All right, welcome back to what’s turning into an annual chat, Bryan. I think Nikolaj’s the only person we’ve interviewed as often at this point.
Hah. As I recall, this season included your first trip to Iceland for filming—usually none of your material was shot there, is that right?
Iceland really looks stunning. This time around the shooting was in the summer. Lots of sunlight, relatively warm weather?
(Click here for the rest of the interview in our Features section!)
Earlier this year, I had the opportunity to interview a number of actors in London. Nikolaj Coster-Waldau has been our most frequently interviewed actor, I believe—he’s always been quite game to talk to us!—but they’ve always been just with him. This time around, Gwendoline Christie joined him, and I finally got to see at first hand what the show is like as the two actors spark off one another, sending zingers one another’s way with much laughter. And sometimes the zingers aren’t just directed at one another, as you’ll see below ...
Nikolaj, since we spoke last year we’ve seen that your character has become more human and likable. Do you feel that progression continues this season?
Read the rest of the interview at the Feature page!
More than a week has passed since “Breaker of Chains” aired to some controversy, all thanks to the sept scene between siblings Cersei and Jaime, a dark moment between them made grotesque by the presence of their dead son’s body in the scene. Outrage was exceptional on many sides as a general opinion formed that what was depicted was a rape scene with Jaime forcing his sister. Matters were thrown into some confusion by certain remarks from director Alex Graves and actor Nikolaj Coster-Waldau, compounded by a very brief remark from executive producer David Benioff in the Inside the Episode featurette which were construed by some as being contradictory.
This week, however, a pair of new interviews with the actors involved in the scene sheds some further light on what they had intended to achieve. Speaking with Sweden’s Expressen newspaper, Nikolaj Coster-Waldau expanded (Google Translate version) on his earlier remarks, speaking forthrightly but with a clear acknowledgment that what viewers took from it was in many cases different from what he, Lena Headey, the director, and the executive producers had intended. Two brief excerpts:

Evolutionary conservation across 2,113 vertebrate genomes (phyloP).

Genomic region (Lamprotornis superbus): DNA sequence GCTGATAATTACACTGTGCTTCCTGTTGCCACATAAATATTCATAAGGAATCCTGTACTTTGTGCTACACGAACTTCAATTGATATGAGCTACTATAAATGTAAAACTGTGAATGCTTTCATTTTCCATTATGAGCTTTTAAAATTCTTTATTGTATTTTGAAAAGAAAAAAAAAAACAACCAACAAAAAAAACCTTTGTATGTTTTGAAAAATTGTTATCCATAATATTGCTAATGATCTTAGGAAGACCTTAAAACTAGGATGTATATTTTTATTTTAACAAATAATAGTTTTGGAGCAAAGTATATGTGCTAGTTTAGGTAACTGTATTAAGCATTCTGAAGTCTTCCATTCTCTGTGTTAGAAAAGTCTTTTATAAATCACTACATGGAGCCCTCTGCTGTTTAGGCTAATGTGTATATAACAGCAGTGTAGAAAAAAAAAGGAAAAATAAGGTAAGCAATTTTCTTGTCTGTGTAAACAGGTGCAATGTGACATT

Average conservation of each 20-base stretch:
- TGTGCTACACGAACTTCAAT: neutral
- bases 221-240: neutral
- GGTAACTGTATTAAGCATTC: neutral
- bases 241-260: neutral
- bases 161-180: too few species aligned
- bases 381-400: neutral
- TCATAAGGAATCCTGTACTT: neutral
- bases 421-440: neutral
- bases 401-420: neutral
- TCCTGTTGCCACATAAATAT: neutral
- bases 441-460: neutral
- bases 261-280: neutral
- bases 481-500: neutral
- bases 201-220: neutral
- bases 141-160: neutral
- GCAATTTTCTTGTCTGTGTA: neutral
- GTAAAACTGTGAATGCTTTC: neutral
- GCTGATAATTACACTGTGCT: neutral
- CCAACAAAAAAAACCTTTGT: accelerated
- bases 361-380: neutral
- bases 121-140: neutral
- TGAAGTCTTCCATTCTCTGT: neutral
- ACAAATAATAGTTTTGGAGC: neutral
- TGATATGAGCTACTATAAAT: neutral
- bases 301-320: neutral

In an impressive turn, HBO has skipped the usual “Lets wait 2-3 weeks” to announce renewal following news that Game of Thrones smashed ratings expectations in its debut this yea.
And even more impressively, HBO has confirmed what everyone pretty much knows: this show is good to go for at least 2 years, with season 5 and 6 now locked in place. This follows recent news prior to the premiere that executive producers David Benioff and Dan Weiss had renewed their contracts with HBO for two more seasons.
The full press release can be found below
A lengthy interview with executive producers David Benioff and Dan Weiss—the longest I think I’ve ever seen—covers a huge range of topics, from the origins of their acquaintance to their current work on the unannounced season 5 (it’s happening, no need to wait for HBO to make it official). It’s insightful. Here’s an excerpt related to working from the template of a published series, and having the author on hand:
I read an interview with John Irving where he said he always knows the ending when he starts a book and he makes a beeline for it. I guess it helps center your brain.
There’s more to be found over at Vanity Fair, including a fascinating bit discussing the influence of Anthony Mann, Roman Polanski, Akira Kurosawa, and Andrei Tarkovsky on the visual style of Game of Thrones; getting to watch an original, well-preserved 35mm print of Ran would indeed be something special.
Last month, I had the opportunity to sit down with a number of the actors involved in Game of Thrones, to talk about the journey so far, and perhaps to draw out a few hints about what’s to come. First up in this interview series—leading up to and into the next season—I had the pleasure to talk with Maisie Williams (Arya Stark) and Rory McCann (Sandor Clegane), the latter of whom I’ve never had the pleasure of interviewing before. We have a chance to talk the joys of Vine, the pleasures of Iceland, and how their characters get along as season 4 commences.